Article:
WASHINGTON, May 1 (UPI) -- The acting Department of Homeland Security inspector general said he will launch a separate investigation of the U.S. Secret Service prostitution scandal.
Acting Inspector General Charles Edwards said in a statement that field work was "beginning immediately," CNN reported Tuesday.
"We have maintained close contact with the USSS [U.S. Secret Service], coordinating with them as their internal investigation continued," Edwards' statement issued Monday said. "Last week, with the initial stages of the USSS internal investigation nearing completion, we notified the USSS of our intent to conduct a comprehensive review of this matter. As we notified the USSS last week, OIG's [Office of Inspector General] field work is beginning immediately."
Edwards' announcement came as Secret Service Director Mark Sullivan faces two deadlines Tuesday to answer questions about the scandal.
Sullivan had to answer 50 questions submitted by Homeland Security Chairman Peter King, R-N.Y., while House Oversight Committee Chairman Darrell Issa, R-Calif., and Rep. Elijah Cummings, D-Md., the panel's ranking Democrat, said they have questions of their own, including a request for a timeline of events in Cartagena, Colombia, before President Obama arrived for a summit.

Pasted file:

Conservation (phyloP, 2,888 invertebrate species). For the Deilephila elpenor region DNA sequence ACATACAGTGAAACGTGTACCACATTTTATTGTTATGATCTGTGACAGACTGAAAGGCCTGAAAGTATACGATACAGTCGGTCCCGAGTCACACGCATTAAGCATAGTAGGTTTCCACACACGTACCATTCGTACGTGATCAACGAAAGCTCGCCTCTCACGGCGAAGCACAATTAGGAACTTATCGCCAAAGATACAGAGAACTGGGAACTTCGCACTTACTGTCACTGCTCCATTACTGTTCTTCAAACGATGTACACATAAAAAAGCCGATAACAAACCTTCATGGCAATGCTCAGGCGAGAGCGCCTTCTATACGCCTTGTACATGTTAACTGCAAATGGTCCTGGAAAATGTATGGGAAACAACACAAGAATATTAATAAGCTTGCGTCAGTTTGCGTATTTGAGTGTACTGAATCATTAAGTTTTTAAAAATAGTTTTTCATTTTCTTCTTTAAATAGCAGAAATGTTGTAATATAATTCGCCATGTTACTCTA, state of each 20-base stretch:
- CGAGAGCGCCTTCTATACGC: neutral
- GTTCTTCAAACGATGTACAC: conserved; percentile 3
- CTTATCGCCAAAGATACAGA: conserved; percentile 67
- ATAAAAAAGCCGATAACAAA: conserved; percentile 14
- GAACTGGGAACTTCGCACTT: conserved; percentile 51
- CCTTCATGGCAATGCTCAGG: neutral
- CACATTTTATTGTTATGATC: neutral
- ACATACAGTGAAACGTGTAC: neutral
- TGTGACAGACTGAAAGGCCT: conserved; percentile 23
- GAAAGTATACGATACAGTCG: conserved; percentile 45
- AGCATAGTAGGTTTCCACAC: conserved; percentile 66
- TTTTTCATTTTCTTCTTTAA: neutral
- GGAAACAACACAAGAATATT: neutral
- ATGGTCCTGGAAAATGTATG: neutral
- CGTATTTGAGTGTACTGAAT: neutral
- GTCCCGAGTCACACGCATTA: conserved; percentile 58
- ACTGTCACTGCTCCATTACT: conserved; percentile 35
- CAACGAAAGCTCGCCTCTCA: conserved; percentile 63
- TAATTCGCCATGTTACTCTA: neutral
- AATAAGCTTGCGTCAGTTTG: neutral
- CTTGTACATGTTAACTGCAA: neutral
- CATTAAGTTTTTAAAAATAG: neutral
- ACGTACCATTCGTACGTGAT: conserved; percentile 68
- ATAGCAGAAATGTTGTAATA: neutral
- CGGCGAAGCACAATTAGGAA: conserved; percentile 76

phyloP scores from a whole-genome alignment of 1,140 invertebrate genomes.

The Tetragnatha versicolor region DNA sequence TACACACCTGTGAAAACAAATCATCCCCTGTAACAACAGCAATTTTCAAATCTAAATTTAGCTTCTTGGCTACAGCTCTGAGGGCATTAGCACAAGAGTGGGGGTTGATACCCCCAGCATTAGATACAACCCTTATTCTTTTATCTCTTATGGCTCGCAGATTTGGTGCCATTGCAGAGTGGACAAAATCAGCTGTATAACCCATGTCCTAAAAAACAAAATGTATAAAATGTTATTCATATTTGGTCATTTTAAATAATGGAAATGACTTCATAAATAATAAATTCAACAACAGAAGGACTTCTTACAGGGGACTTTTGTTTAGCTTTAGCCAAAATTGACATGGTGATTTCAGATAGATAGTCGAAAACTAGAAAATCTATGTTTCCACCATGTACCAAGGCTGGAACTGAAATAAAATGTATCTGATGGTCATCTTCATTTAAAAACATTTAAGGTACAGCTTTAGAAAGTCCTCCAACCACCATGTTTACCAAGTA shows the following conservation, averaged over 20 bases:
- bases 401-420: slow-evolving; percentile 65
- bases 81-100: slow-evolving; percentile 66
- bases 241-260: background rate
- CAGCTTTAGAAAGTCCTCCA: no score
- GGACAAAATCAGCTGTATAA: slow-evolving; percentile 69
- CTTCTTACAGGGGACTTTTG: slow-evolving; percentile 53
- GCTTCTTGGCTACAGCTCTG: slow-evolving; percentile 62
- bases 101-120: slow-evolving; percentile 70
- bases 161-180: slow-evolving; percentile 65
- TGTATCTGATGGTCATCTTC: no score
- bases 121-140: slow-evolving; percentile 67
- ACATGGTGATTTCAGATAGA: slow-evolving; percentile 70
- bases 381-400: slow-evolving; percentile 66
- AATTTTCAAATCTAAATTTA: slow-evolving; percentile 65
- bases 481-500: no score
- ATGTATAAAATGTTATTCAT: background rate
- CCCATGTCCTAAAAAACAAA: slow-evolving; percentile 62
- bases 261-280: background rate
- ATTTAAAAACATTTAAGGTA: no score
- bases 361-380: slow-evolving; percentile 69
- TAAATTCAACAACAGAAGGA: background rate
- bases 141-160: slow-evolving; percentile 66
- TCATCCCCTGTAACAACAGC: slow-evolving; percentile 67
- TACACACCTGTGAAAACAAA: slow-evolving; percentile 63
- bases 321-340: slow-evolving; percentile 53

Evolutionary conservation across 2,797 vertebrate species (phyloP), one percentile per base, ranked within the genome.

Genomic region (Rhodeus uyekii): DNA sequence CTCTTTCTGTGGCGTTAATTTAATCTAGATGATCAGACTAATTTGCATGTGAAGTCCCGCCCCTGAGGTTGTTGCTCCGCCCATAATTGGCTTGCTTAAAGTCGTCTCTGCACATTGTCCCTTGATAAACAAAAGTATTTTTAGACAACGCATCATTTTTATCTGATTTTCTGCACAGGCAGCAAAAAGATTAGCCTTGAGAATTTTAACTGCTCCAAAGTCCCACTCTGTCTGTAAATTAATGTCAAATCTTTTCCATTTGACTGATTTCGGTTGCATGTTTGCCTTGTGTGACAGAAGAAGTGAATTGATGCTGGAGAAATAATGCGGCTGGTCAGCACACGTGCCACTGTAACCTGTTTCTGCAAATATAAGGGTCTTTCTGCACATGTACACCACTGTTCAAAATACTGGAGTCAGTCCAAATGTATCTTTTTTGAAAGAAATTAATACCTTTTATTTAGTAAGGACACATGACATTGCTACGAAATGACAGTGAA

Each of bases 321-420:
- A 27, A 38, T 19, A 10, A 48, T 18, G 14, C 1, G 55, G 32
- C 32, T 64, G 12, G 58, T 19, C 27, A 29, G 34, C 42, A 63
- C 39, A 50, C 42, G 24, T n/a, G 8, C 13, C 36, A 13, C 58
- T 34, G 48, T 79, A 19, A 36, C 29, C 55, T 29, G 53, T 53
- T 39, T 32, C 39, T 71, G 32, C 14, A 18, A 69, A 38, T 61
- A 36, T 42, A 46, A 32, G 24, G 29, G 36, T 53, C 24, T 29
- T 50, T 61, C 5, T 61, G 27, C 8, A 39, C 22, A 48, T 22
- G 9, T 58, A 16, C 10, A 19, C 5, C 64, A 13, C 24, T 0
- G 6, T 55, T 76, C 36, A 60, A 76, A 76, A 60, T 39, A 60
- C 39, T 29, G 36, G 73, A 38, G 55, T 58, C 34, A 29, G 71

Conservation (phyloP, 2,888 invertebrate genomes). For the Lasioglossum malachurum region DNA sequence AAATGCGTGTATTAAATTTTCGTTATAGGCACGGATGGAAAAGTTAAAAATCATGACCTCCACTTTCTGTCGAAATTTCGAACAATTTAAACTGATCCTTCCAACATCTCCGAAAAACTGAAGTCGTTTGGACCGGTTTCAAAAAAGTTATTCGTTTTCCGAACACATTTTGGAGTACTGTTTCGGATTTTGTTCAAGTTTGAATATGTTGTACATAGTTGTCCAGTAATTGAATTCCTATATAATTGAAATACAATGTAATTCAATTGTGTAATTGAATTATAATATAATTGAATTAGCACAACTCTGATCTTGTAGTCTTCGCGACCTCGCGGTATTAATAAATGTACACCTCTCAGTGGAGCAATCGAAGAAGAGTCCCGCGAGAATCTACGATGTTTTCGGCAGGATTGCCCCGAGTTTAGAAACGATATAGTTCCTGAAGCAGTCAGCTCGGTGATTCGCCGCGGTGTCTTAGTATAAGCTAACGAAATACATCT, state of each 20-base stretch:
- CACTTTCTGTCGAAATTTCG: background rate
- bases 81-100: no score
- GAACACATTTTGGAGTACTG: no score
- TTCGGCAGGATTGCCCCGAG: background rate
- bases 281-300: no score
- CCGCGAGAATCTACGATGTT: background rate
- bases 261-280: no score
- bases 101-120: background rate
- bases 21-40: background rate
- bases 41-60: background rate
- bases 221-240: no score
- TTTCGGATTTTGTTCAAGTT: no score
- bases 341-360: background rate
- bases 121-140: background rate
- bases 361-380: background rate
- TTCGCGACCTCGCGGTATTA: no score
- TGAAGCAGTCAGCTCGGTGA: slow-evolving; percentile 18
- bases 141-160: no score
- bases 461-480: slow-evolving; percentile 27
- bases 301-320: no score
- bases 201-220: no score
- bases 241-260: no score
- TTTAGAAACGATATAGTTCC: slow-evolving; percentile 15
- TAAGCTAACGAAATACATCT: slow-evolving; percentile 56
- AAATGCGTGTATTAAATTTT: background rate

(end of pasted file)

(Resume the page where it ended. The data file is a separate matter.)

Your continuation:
Issa and Cummings also asked Defense Secretary Leon Panetta for details of the military investigation by May 8. In their letter to Panetta, the congressmen said security personnel displayed an "alarming lack" of "character" and "judgment."
The incident last month before Obama's trip to the Summit of the Americas in Colombia involved Secret Service and U.S. military members who allegedly hired prostitutes. Twelve Secret Service personnel and 12 members of the military have been tied to the scandal.
Nine Secret Service members resigned or were being forced out, and three others were cleared of serious misconduct. A separate military investigation hasn't announced any measures taken.